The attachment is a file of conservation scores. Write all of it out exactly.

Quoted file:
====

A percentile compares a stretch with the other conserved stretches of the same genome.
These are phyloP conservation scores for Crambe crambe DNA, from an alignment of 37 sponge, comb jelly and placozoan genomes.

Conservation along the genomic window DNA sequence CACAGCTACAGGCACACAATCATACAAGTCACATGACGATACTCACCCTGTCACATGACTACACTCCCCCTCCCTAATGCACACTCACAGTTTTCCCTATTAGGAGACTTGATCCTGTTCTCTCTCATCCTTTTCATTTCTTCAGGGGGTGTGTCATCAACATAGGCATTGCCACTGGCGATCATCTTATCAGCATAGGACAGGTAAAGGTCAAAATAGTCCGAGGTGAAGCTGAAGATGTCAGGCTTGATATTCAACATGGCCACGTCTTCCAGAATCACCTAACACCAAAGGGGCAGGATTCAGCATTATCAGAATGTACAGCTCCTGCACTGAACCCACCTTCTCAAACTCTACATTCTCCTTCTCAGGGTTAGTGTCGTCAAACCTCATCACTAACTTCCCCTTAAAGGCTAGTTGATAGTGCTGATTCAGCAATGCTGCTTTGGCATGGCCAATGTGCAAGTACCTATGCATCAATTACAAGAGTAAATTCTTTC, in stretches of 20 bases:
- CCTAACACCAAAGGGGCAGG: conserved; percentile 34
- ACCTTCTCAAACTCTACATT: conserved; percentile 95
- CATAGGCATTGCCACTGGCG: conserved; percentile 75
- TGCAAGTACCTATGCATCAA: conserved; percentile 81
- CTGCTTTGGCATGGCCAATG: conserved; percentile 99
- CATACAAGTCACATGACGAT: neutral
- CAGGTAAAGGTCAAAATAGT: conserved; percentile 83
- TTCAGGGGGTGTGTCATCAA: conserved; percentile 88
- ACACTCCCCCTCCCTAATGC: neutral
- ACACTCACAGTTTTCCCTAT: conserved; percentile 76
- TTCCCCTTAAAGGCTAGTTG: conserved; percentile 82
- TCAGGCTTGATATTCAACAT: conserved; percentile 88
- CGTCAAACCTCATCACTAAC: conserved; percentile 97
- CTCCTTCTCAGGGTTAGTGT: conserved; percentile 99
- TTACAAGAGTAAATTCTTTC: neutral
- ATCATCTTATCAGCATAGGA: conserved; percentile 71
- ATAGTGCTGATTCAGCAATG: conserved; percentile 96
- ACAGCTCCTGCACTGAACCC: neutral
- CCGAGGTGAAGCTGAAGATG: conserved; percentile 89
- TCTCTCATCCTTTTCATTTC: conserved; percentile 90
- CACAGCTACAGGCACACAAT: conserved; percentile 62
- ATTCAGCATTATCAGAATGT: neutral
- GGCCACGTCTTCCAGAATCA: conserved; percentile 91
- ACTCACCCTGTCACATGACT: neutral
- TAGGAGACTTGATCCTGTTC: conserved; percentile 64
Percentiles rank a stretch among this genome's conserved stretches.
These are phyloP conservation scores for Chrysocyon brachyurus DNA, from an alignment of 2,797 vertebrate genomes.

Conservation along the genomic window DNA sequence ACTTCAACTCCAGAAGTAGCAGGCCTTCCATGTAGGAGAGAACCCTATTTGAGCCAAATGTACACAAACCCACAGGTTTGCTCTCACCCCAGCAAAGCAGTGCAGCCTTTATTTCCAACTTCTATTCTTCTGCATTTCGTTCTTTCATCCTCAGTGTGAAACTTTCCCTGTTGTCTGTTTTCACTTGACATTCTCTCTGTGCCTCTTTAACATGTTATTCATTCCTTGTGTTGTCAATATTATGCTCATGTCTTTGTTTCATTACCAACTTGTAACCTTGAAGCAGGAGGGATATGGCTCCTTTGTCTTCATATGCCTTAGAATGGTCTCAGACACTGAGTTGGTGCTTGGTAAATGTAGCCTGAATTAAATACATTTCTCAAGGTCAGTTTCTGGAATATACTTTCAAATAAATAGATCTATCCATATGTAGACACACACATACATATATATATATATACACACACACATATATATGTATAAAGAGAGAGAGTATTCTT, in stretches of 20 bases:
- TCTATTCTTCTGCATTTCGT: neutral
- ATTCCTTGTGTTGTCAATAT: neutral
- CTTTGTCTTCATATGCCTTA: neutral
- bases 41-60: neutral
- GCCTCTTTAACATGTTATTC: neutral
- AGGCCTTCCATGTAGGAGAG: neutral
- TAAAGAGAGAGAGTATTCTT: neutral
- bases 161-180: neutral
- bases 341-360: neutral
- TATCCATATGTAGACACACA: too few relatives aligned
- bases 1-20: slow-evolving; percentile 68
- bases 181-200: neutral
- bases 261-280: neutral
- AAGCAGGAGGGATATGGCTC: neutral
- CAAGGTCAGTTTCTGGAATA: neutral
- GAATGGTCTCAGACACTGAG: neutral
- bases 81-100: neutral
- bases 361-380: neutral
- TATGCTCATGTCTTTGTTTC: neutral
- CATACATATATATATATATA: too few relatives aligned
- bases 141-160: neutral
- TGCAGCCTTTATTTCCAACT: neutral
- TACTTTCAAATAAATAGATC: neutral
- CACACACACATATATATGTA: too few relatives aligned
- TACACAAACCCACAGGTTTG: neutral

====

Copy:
A percentile compares a stretch with the other conserved stretches of the same genome.
These are phyloP conservation scores for Crambe crambe DNA, from an alignment of 37 sponge, comb jelly and placozoan genomes.

Conservation along the genomic window DNA sequence CACAGCTACAGGCACACAATCATACAAGTCACATGACGATACTCACCCTGTCACATGACTACACTCCCCCTCCCTAATGCACACTCACAGTTTTCCCTATTAGGAGACTTGATCCTGTTCTCTCTCATCCTTTTCATTTCTTCAGGGGGTGTGTCATCAACATAGGCATTGCCACTGGCGATCATCTTATCAGCATAGGACAGGTAAAGGTCAAAATAGTCCGAGGTGAAGCTGAAGATGTCAGGCTTGATATTCAACATGGCCACGTCTTCCAGAATCACCTAACACCAAAGGGGCAGGATTCAGCATTATCAGAATGTACAGCTCCTGCACTGAACCCACCTTCTCAAACTCTACATTCTCCTTCTCAGGGTTAGTGTCGTCAAACCTCATCACTAACTTCCCCTTAAAGGCTAGTTGATAGTGCTGATTCAGCAATGCTGCTTTGGCATGGCCAATGTGCAAGTACCTATGCATCAATTACAAGAGTAAATTCTTTC, in stretches of 20 bases:
- CCTAACACCAAAGGGGCAGG: conserved; percentile 34
- ACCTTCTCAAACTCTACATT: conserved; percentile 95
- CATAGGCATTGCCACTGGCG: conserved; percentile 75
- TGCAAGTACCTATGCATCAA: conserved; percentile 81
- CTGCTTTGGCATGGCCAATG: conserved; percentile 99
- CATACAAGTCACATGACGAT: neutral
- CAGGTAAAGGTCAAAATAGT: conserved; percentile 83
- TTCAGGGGGTGTGTCATCAA: conserved; percentile 88
- ACACTCCCCCTCCCTAATGC: neutral
- ACACTCACAGTTTTCCCTAT: conserved; percentile 76
- TTCCCCTTAAAGGCTAGTTG: conserved; percentile 82
- TCAGGCTTGATATTCAACAT: conserved; percentile 88
- CGTCAAACCTCATCACTAAC: conserved; percentile 97
- CTCCTTCTCAGGGTTAGTGT: conserved; percentile 99
- TTACAAGAGTAAATTCTTTC: neutral
- ATCATCTTATCAGCATAGGA: conserved; percentile 71
- ATAGTGCTGATTCAGCAATG: conserved; percentile 96
- ACAGCTCCTGCACTGAACCC: neutral
- CCGAGGTGAAGCTGAAGATG: conserved; percentile 89
- TCTCTCATCCTTTTCATTTC: conserved; percentile 90
- CACAGCTACAGGCACACAAT: conserved; percentile 62
- ATTCAGCATTATCAGAATGT: neutral
- GGCCACGTCTTCCAGAATCA: conserved; percentile 91
- ACTCACCCTGTCACATGACT: neutral
- TAGGAGACTTGATCCTGTTC: conserved; percentile 64
Percentiles rank a stretch among this genome's conserved stretches.
These are phyloP conservation scores for Chrysocyon brachyurus DNA, from an alignment of 2,797 vertebrate genomes.

Conservation along the genomic window DNA sequence ACTTCAACTCCAGAAGTAGCAGGCCTTCCATGTAGGAGAGAACCCTATTTGAGCCAAATGTACACAAACCCACAGGTTTGCTCTCACCCCAGCAAAGCAGTGCAGCCTTTATTTCCAACTTCTATTCTTCTGCATTTCGTTCTTTCATCCTCAGTGTGAAACTTTCCCTGTTGTCTGTTTTCACTTGACATTCTCTCTGTGCCTCTTTAACATGTTATTCATTCCTTGTGTTGTCAATATTATGCTCATGTCTTTGTTTCATTACCAACTTGTAACCTTGAAGCAGGAGGGATATGGCTCCTTTGTCTTCATATGCCTTAGAATGGTCTCAGACACTGAGTTGGTGCTTGGTAAATGTAGCCTGAATTAAATACATTTCTCAAGGTCAGTTTCTGGAATATACTTTCAAATAAATAGATCTATCCATATGTAGACACACACATACATATATATATATATACACACACACATATATATGTATAAAGAGAGAGAGTATTCTT, in stretches of 20 bases:
- TCTATTCTTCTGCATTTCGT: neutral
- ATTCCTTGTGTTGTCAATAT: neutral
- CTTTGTCTTCATATGCCTTA: neutral
- bases 41-60: neutral
- GCCTCTTTAACATGTTATTC: neutral
- AGGCCTTCCATGTAGGAGAG: neutral
- TAAAGAGAGAGAGTATTCTT: neutral
- bases 161-180: neutral
- bases 341-360: neutral
- TATCCATATGTAGACACACA: too few relatives aligned
- bases 1-20: slow-evolving; percentile 68
- bases 181-200: neutral
- bases 261-280: neutral
- AAGCAGGAGGGATATGGCTC: neutral
- CAAGGTCAGTTTCTGGAATA: neutral
- GAATGGTCTCAGACACTGAG: neutral
- bases 81-100: neutral
- bases 361-380: neutral
- TATGCTCATGTCTTTGTTTC: neutral
- CATACATATATATATATATA: too few relatives aligned
- bases 141-160: neutral
- TGCAGCCTTTATTTCCAACT: neutral
- TACTTTCAAATAAATAGATC: neutral
- CACACACACATATATATGTA: too few relatives aligned
- TACACAAACCCACAGGTTTG: neutral